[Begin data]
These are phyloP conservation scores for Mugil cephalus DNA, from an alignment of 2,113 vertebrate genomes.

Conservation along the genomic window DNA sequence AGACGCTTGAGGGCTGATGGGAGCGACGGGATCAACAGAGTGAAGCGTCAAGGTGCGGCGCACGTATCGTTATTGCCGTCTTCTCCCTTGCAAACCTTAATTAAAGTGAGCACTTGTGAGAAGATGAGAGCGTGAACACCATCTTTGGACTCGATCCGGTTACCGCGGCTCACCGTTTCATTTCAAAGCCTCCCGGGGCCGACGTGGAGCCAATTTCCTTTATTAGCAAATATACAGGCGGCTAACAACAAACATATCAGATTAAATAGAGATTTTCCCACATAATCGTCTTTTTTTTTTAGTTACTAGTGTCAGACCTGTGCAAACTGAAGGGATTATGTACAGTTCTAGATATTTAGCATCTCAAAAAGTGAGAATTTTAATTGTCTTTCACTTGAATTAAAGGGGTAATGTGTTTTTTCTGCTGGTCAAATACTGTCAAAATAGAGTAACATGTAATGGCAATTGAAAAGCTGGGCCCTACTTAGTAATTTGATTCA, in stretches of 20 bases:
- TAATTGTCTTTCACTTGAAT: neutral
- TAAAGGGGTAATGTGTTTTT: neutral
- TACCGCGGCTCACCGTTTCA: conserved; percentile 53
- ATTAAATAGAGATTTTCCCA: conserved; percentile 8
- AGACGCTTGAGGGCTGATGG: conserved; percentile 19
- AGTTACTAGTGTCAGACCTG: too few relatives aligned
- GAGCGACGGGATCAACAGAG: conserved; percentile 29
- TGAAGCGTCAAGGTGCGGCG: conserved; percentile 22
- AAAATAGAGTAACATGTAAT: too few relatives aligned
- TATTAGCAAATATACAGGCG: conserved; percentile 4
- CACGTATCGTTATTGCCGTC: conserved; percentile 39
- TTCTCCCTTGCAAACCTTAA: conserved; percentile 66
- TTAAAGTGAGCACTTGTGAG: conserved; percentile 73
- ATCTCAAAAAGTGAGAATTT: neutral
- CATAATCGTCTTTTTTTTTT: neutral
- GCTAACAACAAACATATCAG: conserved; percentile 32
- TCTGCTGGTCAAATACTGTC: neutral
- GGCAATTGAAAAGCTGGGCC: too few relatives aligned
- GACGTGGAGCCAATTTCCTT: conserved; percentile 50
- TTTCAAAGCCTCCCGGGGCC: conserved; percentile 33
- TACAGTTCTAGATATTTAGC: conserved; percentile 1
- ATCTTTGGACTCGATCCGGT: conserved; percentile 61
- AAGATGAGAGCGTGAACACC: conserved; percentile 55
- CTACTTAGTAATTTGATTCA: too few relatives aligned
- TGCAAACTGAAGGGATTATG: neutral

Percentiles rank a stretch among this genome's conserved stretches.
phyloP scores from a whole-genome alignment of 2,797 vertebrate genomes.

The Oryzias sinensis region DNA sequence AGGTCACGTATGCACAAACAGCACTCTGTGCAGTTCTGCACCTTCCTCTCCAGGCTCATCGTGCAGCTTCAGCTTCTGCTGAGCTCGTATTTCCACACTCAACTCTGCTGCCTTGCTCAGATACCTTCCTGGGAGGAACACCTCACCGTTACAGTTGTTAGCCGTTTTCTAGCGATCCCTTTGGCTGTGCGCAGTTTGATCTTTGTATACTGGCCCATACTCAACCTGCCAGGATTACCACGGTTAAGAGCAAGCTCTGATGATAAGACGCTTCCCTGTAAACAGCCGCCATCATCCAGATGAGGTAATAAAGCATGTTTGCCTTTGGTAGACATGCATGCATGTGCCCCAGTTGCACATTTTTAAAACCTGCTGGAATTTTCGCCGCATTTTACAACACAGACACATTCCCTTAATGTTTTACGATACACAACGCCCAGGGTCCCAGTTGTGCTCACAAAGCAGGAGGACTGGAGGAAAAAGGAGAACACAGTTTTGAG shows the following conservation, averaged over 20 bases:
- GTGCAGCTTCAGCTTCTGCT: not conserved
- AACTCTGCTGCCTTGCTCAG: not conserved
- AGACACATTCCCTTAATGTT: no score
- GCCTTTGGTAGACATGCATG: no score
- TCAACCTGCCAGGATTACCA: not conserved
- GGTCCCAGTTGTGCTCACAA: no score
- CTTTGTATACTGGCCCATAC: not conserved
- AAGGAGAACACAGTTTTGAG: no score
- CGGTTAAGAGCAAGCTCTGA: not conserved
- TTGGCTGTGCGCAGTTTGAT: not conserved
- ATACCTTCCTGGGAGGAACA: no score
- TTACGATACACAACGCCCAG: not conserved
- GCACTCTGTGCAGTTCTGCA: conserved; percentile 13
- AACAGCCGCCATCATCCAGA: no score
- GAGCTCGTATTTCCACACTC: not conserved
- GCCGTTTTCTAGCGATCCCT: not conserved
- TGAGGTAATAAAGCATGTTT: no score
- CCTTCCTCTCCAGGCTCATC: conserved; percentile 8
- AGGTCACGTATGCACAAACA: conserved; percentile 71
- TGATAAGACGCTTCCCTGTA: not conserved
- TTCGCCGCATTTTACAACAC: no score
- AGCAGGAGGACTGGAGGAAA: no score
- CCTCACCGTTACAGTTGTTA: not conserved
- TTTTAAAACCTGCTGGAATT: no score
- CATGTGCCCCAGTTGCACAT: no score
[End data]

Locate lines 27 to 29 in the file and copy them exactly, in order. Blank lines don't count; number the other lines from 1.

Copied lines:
- TGCAAACTGAAGGGATTATG: neutral

Percentiles rank a stretch among this genome's conserved stretches.
phyloP scores from a whole-genome alignment of 2,797 vertebrate genomes.